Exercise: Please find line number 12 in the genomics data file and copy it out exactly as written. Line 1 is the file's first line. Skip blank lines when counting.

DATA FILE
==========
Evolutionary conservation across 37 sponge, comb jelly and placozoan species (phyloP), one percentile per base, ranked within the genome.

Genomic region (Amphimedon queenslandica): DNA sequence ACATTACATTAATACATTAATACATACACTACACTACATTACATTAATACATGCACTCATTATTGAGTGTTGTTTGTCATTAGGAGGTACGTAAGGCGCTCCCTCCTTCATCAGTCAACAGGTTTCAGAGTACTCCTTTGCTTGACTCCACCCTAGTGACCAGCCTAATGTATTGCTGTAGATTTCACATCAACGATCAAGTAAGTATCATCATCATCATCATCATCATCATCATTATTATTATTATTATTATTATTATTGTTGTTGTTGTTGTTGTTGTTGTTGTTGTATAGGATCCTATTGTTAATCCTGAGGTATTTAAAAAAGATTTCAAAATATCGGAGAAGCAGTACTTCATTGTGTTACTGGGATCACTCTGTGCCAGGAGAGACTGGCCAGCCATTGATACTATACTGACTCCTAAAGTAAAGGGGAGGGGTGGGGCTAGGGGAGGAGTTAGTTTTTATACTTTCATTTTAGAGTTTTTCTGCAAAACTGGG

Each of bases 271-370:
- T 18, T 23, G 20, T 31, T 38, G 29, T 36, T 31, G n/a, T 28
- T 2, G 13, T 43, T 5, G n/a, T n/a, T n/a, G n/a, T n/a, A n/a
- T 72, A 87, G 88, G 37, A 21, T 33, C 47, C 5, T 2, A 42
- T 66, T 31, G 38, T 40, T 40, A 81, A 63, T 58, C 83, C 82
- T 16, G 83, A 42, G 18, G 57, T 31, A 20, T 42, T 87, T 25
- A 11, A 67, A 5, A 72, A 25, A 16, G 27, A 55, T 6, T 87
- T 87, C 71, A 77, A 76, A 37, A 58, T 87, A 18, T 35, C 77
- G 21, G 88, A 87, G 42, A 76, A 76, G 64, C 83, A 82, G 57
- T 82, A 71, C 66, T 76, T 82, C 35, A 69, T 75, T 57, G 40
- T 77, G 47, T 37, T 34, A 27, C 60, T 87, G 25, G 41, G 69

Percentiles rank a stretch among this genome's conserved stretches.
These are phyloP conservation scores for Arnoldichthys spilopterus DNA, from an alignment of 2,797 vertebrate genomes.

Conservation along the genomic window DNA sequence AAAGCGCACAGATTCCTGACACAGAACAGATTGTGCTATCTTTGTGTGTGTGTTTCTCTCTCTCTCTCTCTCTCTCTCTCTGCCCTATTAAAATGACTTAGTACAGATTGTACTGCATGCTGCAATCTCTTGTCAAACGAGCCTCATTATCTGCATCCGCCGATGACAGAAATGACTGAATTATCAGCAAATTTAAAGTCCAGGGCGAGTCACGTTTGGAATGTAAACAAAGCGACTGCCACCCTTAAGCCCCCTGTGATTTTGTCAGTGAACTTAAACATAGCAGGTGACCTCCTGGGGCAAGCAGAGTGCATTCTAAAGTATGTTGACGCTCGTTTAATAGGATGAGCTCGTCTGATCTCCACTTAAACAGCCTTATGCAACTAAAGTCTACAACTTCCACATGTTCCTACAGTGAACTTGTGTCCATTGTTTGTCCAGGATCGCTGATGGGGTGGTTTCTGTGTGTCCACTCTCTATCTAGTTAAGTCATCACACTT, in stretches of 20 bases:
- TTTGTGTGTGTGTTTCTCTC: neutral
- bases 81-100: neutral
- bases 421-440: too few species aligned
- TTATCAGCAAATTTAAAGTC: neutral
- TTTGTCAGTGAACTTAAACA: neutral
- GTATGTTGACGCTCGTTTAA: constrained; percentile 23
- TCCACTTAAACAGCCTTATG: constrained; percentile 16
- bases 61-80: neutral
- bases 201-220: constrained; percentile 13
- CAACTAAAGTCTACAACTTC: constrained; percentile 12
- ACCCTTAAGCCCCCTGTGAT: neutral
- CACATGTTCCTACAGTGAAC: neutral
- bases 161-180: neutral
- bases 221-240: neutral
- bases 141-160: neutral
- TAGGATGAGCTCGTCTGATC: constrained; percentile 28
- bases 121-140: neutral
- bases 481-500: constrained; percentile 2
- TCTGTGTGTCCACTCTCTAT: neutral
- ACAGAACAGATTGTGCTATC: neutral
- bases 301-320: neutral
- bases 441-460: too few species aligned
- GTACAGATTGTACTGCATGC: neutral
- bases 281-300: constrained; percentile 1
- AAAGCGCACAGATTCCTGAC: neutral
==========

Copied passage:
- T 82, A 71, C 66, T 76, T 82, C 35, A 69, T 75, T 57, G 40